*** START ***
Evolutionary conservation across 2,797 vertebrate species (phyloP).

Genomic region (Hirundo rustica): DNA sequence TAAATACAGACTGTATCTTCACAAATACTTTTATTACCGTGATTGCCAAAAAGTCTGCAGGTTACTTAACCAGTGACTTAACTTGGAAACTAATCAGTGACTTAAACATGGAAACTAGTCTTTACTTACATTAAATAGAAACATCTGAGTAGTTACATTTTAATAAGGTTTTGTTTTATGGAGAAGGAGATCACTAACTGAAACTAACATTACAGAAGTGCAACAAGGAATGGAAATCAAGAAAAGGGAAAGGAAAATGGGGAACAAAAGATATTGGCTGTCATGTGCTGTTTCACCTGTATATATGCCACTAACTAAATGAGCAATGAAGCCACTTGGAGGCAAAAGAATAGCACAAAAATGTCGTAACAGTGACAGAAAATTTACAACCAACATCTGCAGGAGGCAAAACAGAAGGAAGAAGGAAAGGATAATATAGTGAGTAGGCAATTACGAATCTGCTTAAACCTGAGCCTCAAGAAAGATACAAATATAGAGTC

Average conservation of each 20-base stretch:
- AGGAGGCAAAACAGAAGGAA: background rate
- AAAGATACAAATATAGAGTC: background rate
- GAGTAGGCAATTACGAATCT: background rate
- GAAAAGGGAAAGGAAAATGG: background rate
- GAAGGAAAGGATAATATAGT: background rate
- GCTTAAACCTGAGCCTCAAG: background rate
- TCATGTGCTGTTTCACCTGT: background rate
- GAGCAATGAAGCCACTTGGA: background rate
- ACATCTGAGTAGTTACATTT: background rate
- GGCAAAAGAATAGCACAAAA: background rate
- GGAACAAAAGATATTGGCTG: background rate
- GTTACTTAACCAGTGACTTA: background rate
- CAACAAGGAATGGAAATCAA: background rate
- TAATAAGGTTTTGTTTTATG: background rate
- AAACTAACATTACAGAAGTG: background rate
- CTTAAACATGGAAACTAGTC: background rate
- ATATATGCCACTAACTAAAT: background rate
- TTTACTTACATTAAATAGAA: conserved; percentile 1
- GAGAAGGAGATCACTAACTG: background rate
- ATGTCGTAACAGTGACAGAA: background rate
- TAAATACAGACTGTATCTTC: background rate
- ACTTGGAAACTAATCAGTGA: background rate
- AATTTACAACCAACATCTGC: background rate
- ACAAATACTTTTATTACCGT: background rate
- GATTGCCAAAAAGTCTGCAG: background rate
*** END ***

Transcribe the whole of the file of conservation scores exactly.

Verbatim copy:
Evolutionary conservation across 2,797 vertebrate species (phyloP).

Genomic region (Hirundo rustica): DNA sequence TAAATACAGACTGTATCTTCACAAATACTTTTATTACCGTGATTGCCAAAAAGTCTGCAGGTTACTTAACCAGTGACTTAACTTGGAAACTAATCAGTGACTTAAACATGGAAACTAGTCTTTACTTACATTAAATAGAAACATCTGAGTAGTTACATTTTAATAAGGTTTTGTTTTATGGAGAAGGAGATCACTAACTGAAACTAACATTACAGAAGTGCAACAAGGAATGGAAATCAAGAAAAGGGAAAGGAAAATGGGGAACAAAAGATATTGGCTGTCATGTGCTGTTTCACCTGTATATATGCCACTAACTAAATGAGCAATGAAGCCACTTGGAGGCAAAAGAATAGCACAAAAATGTCGTAACAGTGACAGAAAATTTACAACCAACATCTGCAGGAGGCAAAACAGAAGGAAGAAGGAAAGGATAATATAGTGAGTAGGCAATTACGAATCTGCTTAAACCTGAGCCTCAAGAAAGATACAAATATAGAGTC

Average conservation of each 20-base stretch:
- AGGAGGCAAAACAGAAGGAA: background rate
- AAAGATACAAATATAGAGTC: background rate
- GAGTAGGCAATTACGAATCT: background rate
- GAAAAGGGAAAGGAAAATGG: background rate
- GAAGGAAAGGATAATATAGT: background rate
- GCTTAAACCTGAGCCTCAAG: background rate
- TCATGTGCTGTTTCACCTGT: background rate
- GAGCAATGAAGCCACTTGGA: background rate
- ACATCTGAGTAGTTACATTT: background rate
- GGCAAAAGAATAGCACAAAA: background rate
- GGAACAAAAGATATTGGCTG: background rate
- GTTACTTAACCAGTGACTTA: background rate
- CAACAAGGAATGGAAATCAA: background rate
- TAATAAGGTTTTGTTTTATG: background rate
- AAACTAACATTACAGAAGTG: background rate
- CTTAAACATGGAAACTAGTC: background rate
- ATATATGCCACTAACTAAAT: background rate
- TTTACTTACATTAAATAGAA: conserved; percentile 1
- GAGAAGGAGATCACTAACTG: background rate
- ATGTCGTAACAGTGACAGAA: background rate
- TAAATACAGACTGTATCTTC: background rate
- ACTTGGAAACTAATCAGTGA: background rate
- AATTTACAACCAACATCTGC: background rate
- ACAAATACTTTTATTACCGT: background rate
- GATTGCCAAAAAGTCTGCAG: background rate